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Christian Courtship: Meaning and Challenges
There is a thinking that we are made Christians by adoption and grace in baptism, but that we spend our lives in the eternal possibility of becoming Christians. In another context, we note that a Christian is a follower of Christ; one who strives to be like Christ who himself was perfect. So, we cannot be perfect, but we make the effort (Matthew 5: 48). We cannot as Catholic Christians show the light and lead the way if we do not influence others positively through our actions.
Vocation for the Married State:
As soon as a child makes this choice, elders, parents and guardians should assist him/her in effective preparation (Christian courtship). Such a candidate should live like a good catholic; unceasing prayer (1Thessalonians 5: 17; Luke 18:1), regular reception of the sacraments of penenace and Holy Communion, self denial should be practiced.
The True Assessment:
The married life is a life of love. Mutual respect, longsuffering, endurance and acceptance of disappointments constitute the badge of those who love. Moreover, people cannot expect from marriage what they did not bring into it. They cannot sow discord and disharmony and expect to reap young men and women courteous and decent. Marriage has a veritable dynamic aspect by which it must grow and develop and attain full maturity, but this cannot be achieved without proportionate effort.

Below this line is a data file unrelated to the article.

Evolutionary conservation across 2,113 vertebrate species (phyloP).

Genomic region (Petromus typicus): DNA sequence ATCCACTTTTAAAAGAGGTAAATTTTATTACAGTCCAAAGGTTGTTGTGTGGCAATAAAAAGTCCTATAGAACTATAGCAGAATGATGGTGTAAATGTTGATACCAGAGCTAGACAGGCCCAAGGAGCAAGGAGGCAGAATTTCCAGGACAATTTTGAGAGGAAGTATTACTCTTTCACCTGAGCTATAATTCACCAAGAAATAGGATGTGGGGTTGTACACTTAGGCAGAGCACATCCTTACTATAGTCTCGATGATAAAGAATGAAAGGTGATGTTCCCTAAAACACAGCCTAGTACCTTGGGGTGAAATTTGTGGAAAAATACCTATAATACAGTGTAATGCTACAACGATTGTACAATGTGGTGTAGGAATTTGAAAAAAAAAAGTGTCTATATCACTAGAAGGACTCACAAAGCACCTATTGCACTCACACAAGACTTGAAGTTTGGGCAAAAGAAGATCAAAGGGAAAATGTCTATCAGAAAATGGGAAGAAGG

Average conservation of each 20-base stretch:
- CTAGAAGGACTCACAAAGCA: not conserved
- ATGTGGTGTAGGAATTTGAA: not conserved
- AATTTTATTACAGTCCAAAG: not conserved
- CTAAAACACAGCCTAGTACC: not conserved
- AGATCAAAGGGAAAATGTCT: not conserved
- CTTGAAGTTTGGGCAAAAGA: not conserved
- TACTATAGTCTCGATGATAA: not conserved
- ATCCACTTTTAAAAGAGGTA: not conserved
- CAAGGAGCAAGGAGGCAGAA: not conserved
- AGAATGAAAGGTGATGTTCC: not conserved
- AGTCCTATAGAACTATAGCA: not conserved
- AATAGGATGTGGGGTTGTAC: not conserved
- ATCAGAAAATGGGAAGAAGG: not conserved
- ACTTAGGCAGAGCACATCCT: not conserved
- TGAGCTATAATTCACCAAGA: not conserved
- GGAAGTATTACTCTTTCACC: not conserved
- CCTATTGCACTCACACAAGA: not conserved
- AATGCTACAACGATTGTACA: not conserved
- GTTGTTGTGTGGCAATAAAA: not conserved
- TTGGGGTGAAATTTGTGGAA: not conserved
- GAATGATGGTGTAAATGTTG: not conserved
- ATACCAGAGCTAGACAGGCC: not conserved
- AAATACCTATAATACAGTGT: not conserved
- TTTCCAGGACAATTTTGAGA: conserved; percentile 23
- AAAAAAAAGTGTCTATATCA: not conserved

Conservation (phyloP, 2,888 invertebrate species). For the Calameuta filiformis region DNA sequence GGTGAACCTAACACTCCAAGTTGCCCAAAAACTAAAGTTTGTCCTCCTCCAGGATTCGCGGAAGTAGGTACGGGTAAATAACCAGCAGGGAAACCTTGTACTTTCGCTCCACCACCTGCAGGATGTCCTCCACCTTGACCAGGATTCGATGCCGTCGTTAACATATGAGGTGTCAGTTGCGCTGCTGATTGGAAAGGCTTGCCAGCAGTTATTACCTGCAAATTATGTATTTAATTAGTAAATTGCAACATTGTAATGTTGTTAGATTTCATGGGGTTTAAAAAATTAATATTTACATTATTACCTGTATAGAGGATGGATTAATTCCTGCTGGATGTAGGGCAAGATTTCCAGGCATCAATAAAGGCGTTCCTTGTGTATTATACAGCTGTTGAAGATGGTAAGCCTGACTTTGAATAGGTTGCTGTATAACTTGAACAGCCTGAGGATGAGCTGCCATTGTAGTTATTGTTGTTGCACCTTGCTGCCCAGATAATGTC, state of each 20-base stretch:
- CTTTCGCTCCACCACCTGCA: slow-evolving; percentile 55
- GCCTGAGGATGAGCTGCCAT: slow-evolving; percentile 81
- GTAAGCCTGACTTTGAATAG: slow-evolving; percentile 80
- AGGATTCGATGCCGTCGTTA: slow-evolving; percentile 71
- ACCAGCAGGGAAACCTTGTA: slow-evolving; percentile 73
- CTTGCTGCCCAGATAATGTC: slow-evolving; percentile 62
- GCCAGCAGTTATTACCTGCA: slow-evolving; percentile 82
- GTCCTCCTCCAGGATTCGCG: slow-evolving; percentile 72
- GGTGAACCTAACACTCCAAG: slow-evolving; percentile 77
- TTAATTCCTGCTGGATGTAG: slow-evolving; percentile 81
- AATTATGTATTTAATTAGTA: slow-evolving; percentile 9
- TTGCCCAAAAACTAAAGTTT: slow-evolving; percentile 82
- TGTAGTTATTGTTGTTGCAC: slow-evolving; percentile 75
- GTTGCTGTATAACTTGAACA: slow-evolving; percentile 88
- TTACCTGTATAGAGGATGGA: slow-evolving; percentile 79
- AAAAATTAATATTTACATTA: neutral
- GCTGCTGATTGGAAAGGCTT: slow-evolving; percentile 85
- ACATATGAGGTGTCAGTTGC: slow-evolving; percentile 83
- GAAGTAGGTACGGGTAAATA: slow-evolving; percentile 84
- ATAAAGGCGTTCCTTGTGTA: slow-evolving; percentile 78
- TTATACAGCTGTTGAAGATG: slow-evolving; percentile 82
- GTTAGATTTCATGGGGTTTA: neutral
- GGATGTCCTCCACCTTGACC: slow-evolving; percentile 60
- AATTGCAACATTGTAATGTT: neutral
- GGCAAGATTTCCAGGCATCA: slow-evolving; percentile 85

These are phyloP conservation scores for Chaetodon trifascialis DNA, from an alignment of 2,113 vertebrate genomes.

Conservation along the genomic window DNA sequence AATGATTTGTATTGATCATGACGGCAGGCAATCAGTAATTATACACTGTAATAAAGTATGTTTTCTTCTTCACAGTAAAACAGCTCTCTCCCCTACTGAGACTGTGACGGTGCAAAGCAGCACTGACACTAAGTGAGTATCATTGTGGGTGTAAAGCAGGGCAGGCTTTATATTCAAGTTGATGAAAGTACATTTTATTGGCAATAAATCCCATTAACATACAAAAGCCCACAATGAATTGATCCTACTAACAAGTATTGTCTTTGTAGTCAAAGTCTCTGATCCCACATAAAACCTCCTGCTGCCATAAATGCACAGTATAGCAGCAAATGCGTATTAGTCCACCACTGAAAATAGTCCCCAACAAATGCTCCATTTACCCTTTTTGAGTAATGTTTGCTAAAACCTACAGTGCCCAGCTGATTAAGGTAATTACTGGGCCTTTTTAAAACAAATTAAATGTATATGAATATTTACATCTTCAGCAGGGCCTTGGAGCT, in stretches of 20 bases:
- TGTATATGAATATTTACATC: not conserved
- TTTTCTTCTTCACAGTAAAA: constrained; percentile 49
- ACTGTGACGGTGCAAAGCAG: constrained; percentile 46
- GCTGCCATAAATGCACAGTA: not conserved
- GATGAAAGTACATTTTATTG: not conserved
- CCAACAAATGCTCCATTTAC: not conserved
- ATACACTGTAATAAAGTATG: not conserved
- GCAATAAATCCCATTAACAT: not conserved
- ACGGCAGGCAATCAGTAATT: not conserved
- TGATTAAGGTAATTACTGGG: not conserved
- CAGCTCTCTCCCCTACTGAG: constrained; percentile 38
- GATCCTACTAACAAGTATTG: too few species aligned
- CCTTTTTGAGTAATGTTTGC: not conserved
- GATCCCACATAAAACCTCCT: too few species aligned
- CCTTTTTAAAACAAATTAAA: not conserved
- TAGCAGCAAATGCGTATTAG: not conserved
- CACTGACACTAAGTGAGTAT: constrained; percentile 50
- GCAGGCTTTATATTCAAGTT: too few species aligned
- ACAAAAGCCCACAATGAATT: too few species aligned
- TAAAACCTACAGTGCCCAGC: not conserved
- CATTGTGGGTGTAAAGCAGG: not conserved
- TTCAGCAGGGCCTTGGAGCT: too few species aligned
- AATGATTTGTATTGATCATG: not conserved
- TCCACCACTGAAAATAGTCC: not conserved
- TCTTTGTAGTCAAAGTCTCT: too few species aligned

Since courtship is a step away from marriage, the courting ones invariably face the same challenges as the married ones do. In my opinion, it is even more challenging in courtship because the decisions made remain binding for years—on till death.The decisions made can make or mar one’s marriage. Foremost among the challenges facing today’s courting couplesinclude:
i. Pre-marital sex while dating which eventually leads to unwanted pregnancy, then forced marriage or else abortion.
ii. Lack or downplay of love : most courting couples are often engaged for all the wrong purposes running from acquiring wealth to lust.
iii. Materialism: some courting couples are after what they stand to gain from the engagement such as money, clothing, shelter, or other material needs
iv. Pressure from family: Parents, guardians and relatives sometimes directly pressure their children into marriage. This pressure may come indirectly as peer pressure. Consequently, one may get into marriage without having any knowledge of the necessary details.
v. Other hindrances include: infidelity, ethnic rivalry, cultural dichotomy, religious ideology, wrong value system, family background, political or social affiliations, social security, age barrier, blood covenants, early bethrotal etc.